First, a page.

A clip is attached to the roof substrate, holding the roof panels in the rib where two panels connect—often this is called a 'floating' roof and allows for thermal movement.
Screws are inserted through one edge of a panel and into the roof substrate. The adjoining panel locks in place by overlapping the screwed edge of the installed panel, covering the row of screws along the edge.
Because the attachment mechanism is hidden from the elements and view, concealed fastened panels provide a sleek aesthetic and the ultimate in weather and water protection.
A roof panel's profile and rib height also are important considerations for a roof's overall look. Low rib heights give a softer appearance, and taller ribs are more pronounced. Some panels have a flat expanse between seams, and others feature several minor ribs per panel.
Installers also should be familiar with the gauge of metal panels. Gauge is the measurement of sheet metal thickness; the higher the gauge number, the thinner the material. For example, 29 gauge is thinner than 26 gauge.
The coating on metal roof panels should be one of the top concerns for homeowners. Quality metal panels have factory-applied multilayered coatings for long-term corrosion resistance. When coated with cool pigment technology, a metal roof system will remain cooler than other residential roof system types on hot days. Quality coating systems offer superior protection and durability, have undergone real-world testing and usually come with a warranty that guarantees optimal performance.
Overcoming metal myths
Throughout the years, there have been several developments in residential construction—and metal roofing is no exception. However, there still are many misconceptions about metal roof systems. When an installer is consulting with a client, he or she likely will encounter some metal myths on a regular basis. Explaining the benefits of metal and sharing accurate information about metal roofing will dispel these myths. Some of the myths installers are likely to encounter include the following:
"When it rains, metal roofs are noisy."
This is one of the most common misconceptions about residential metal roofing. This likely stems from a common experience with the sound rain can make on old barns and worn buildings. The difference between a barn and residential roof is a solid roof deck. According to the Metal Roofing Alliance, a solid roof deck combined with appropriate underlayment and attic insulation dampens noise, resulting in a roof that is no more or less noisy than any other roof system type.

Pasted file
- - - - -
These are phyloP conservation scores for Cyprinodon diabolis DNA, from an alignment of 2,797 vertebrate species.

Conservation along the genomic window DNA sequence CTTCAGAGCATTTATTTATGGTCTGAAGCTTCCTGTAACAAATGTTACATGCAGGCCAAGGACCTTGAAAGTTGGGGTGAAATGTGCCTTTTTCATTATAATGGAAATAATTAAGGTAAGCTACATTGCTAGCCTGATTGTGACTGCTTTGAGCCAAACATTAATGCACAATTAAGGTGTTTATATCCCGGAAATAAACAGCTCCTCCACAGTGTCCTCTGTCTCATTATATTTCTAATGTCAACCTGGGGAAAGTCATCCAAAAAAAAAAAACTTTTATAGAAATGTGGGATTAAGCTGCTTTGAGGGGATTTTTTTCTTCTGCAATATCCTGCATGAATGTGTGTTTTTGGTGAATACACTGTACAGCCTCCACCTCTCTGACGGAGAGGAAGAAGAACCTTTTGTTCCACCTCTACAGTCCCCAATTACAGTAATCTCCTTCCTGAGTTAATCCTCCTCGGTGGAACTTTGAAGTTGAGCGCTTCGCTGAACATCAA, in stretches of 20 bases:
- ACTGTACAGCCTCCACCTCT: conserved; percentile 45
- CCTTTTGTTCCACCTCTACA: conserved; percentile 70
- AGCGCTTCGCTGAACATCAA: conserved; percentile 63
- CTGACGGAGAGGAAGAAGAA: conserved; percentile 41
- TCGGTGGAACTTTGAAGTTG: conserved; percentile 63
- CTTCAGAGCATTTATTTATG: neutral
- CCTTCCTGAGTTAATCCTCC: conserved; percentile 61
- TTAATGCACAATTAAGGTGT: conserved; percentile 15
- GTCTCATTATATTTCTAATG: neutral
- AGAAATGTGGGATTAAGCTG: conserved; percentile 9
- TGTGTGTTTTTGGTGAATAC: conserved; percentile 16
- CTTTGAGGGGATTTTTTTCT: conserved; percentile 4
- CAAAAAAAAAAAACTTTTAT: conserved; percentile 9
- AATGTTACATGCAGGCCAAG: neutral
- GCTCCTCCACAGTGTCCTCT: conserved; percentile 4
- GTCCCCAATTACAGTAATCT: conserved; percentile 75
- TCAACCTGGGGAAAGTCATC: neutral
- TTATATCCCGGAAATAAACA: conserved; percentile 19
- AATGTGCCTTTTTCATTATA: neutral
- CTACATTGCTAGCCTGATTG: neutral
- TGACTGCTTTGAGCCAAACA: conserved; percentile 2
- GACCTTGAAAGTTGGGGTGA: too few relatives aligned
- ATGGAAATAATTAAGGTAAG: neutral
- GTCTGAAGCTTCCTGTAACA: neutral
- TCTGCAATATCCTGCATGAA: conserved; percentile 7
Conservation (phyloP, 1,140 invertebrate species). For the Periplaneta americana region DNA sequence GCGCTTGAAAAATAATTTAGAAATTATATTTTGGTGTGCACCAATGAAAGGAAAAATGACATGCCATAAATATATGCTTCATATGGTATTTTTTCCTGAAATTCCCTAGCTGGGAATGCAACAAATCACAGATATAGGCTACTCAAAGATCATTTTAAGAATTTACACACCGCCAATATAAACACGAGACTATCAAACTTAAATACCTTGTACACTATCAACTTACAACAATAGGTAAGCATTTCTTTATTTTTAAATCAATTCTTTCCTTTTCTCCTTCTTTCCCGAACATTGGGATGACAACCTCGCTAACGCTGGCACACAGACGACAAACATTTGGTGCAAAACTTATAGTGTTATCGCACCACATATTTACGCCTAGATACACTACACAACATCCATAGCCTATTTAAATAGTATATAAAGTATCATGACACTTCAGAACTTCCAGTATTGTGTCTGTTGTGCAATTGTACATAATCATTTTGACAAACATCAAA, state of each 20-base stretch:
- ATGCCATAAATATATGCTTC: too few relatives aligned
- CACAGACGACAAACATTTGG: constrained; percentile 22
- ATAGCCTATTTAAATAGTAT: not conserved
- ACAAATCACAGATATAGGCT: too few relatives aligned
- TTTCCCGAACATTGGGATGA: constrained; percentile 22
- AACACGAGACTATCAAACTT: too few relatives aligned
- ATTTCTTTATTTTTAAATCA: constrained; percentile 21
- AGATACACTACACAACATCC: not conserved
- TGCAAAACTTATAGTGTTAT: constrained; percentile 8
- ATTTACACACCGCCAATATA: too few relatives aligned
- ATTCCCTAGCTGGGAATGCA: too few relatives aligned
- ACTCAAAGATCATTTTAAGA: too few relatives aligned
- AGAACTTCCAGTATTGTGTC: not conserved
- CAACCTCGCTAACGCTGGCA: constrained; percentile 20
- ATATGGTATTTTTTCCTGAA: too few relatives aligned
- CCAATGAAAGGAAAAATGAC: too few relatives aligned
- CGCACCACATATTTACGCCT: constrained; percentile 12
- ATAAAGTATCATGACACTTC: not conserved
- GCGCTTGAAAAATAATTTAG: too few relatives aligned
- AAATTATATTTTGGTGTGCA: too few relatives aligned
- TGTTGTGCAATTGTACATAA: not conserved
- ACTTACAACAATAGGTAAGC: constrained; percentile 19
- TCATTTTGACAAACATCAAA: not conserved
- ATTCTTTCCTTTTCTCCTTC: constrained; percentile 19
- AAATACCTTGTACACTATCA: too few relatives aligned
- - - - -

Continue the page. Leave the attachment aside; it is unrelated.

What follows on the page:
"Metal roofs get struck by lightning."
Lightning strikes the highest point in an area regardless of material. Metal roof systems are as likely to be struck as any other type of roofing material.
"Metal roofs are heavy."
Surprisingly, metal roof systems generally are 50 percent lighter than asphalt shingle roof systems and 75 percent lighter than concrete tiles, fiber cement shakes and slate.
"Metal roofs rust."
Metal roof systems have come a long way. Quality roof panels feature multilayer protection that starts with a galvanized coating over the base metal and employ high-quality color systems with warranties guaranteeing performance. The advanced alloys in quality coatings undergo real-world weathering tests to ensure your client's metal roof system will remain impervious to corrosion for decades to come. It's also important to use high-quality attachment screws and accessories to ensure they do not corrode and stain panels. Be aware of low-quality and cut-rate metal roof panels as these usually are made with inferior materials and do not include a warranty associated with high-quality panels.
"You can't walk on a metal roof."
Metal roofing is durable. With adequate fall protection, you can safely walk on a metal roof without causing damage to panels. The solid roof deck under the metal panels provides ample structure to easily hold a person.
"Metal roofs are hot."
Roofs naturally get hot under sunlight. However, metal roof systems are available in a variety of cool colors that reflect solar heat. Metal also releases solar heat quicker than asphalt shingles, reducing the heat load on a home. According to the Heat Island Group, reflective metal roof systems reduce the need for cooling homes during hot summer months by up to 40 percent, saving energy.
The true cost of metal
Metal has a higher initial cost than some other roofing materials. This is a factor that should be considered and discussed with homeowners. However, few homeowners realize asphalt roof systems are replaced two to four times as often as metal. Although the initial cost of a metal roof system is higher than other materials, its life cycle cost is the same, and often less, when you consider how often an asphalt roof system is replaced compared with a metal roof system.
A growing field
As residential metal roof systems continue to gain popularity, there will be more demand for knowledgeable roofing contractors. Now is an ideal time for you to offer this service in this growing field.
Because metal roof system installations are so different from other roof systems, it's important your installers receive proper training. You can accomplish this by partnering with a manufacturer that provides the training, technical and customer support, sales collateral and highest-quality material that will ensure your metal roof system installations are successful. You then can be confident when consulting with homeowners about their options in metal roofing, ultimately growing your business.
Bill Robin is market development manager for Metal Sales Manufacturing Corp., Louisville, Ky.